A deficient quantity of circulating blood volume is known to derange the function of most organ systems significantly. Much less is known, however, of the changes that follow an increase in the circulating blood volume. Approximately two years ago, in an effort to define the humoral characteristics of antral regulation of gastric secretion, experiments involving cross-circulation between paired dogs were reported.2,3 In the course of this effort it was observed that as blood volume shifted between the cross-circulating animals there was an immediate and profound change in gastric secretion. The relationship was direct; that is, as blood volume increased, so did the quantity of gastric secretion.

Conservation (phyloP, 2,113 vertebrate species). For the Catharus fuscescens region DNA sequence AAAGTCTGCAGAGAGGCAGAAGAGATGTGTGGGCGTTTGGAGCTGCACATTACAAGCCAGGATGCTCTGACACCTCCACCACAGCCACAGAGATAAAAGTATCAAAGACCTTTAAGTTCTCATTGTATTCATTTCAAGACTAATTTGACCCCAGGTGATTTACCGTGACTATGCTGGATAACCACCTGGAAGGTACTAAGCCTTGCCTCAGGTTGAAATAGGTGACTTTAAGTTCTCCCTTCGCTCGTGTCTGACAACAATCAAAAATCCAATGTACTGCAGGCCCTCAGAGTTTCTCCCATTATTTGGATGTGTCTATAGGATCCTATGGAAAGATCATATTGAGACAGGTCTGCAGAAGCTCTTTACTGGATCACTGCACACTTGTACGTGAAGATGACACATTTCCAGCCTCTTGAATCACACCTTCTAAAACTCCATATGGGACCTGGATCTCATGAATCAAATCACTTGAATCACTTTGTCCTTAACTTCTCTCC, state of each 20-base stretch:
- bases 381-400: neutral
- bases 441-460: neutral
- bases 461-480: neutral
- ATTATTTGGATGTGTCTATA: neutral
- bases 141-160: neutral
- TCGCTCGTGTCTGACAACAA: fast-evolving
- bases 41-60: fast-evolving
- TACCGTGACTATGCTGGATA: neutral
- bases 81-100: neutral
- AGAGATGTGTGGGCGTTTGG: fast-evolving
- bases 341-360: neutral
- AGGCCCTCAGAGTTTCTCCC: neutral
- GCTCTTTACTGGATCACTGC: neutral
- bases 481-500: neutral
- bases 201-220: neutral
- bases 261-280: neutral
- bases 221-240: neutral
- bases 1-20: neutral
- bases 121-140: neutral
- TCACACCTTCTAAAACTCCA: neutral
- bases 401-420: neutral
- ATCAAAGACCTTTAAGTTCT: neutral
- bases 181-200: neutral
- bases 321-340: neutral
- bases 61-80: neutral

There is a paucity of recorded information which can be brought to bear on this point, since gastric function has not generally been measured in the hypervolemic state. There are reports which indicate that both hemoconcentration and polycythemia may affect gastric secretion; indeed,